Hearing Aids, Hearing Loss

Hearing Aids or Cochlear Implants?

Hearing aids are by far the number one choice for most people with a hearing loss. However, for those with a profound hearing loss, cochlear implants may be a better option as sometimes these people will not benefit from hearing aids. We have not often spoken here about cochlear implants so we thought now was the perfect opportunity to compare the 2 hearing devices. Both devices work to help people with a hearing loss communicate better and improve quality of life.


It is a common misconception that cochlear implants are just another form of hearing aid; this is not the case at all. Hearing aids and cochlear implants have varying purposes and are suitable for different people depending on their hearing loss. Cochlear implants are prescribed for people of all ages with severe to profound hearing loss. It is often thought that cochlear implants are only given to babies but they can be prescribed from newborn to elderly, often where hearing aids are no longer beneficial.


Cochlear implants are small devices that need to be surgically implanted in the inner ear. This is often done by an ENT surgeon. The implants stimulate the auditory nerve in order to create the sensation of sound. The implants have 2 parts; an external element which features a microphone, speech processor and transmitter and an internal element which features a receiver and an electrode tray. Each of the elements of the implant are connected through the use of a strong magnet. Sounds are collected by the microphone and processor and are then sent to the receiver. This then converts the sounds to electrical pulses that stimulate the auditory nerve and signals the brain to interpret the sound.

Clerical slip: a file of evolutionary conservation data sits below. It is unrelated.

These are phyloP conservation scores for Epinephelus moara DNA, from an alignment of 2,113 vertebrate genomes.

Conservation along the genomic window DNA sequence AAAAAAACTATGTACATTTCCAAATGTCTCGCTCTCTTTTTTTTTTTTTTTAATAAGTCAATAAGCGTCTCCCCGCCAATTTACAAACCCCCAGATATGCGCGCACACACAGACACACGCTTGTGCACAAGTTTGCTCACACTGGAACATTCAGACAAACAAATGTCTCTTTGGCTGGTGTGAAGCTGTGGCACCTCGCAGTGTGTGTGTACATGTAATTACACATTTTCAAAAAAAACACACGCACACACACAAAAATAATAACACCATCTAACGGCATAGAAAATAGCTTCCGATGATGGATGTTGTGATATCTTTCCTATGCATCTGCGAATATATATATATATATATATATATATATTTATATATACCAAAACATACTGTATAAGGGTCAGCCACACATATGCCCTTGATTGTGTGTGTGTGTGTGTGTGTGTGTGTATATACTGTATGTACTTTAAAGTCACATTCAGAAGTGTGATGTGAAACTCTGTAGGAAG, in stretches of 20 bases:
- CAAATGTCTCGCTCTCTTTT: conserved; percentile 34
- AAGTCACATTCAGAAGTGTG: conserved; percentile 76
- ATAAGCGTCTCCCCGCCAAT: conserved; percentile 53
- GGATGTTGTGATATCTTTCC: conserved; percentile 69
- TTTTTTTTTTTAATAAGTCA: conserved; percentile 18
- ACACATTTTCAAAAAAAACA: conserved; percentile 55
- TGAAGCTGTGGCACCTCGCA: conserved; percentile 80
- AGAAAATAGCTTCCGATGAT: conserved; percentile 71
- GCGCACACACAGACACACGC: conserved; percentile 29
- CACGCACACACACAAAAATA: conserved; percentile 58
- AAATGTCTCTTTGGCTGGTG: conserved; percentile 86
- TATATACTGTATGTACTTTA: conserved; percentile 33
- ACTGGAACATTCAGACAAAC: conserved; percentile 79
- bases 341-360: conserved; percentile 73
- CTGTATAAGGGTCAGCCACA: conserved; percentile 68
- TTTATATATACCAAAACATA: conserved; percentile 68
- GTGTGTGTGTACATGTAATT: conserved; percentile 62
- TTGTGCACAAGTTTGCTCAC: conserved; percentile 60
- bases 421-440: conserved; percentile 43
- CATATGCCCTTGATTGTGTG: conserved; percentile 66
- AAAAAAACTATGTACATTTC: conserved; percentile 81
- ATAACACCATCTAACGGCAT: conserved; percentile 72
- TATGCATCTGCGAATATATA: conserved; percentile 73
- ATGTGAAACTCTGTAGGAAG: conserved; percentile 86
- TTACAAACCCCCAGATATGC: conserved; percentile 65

After cochlear implant surgery, patients will need additional support and guidance from speech language experts and audiologists in order to understand and correctly interpret the signals they are being sent via the technology. It takes a little bit of time to get used to using the implants; after around 3-6 months, people have often made significant progress in communication as well being able to interpret speech and sounds.


We have written often about how hearing aids work on this blog but to recap; hearing aids do not require any surgery and are devices worn in the ear canal. They are removable and are suited to those with less severe hearing loss than those who need cochlear implants. There are 3 parts to a hearing aid: a microphone, an amplifier and a speaker. The microphone receives and converts sound waves into electrical signals, the amplifier intensifies sounds around the hearing aid user, and the speaker helps send this intensified sound into the ear.


Hearing aids really are mini technological wonders with Bluetooth wireless connectivity and rechargeable options. They are exceptionally discreet and can even be virtually invisible if that is what the individual would like.


It really does depend on the individual as to whether hearing aids or cochlear implants are the device for them, but as always, if you would like some advice, please don’t hesitate to get in touch.

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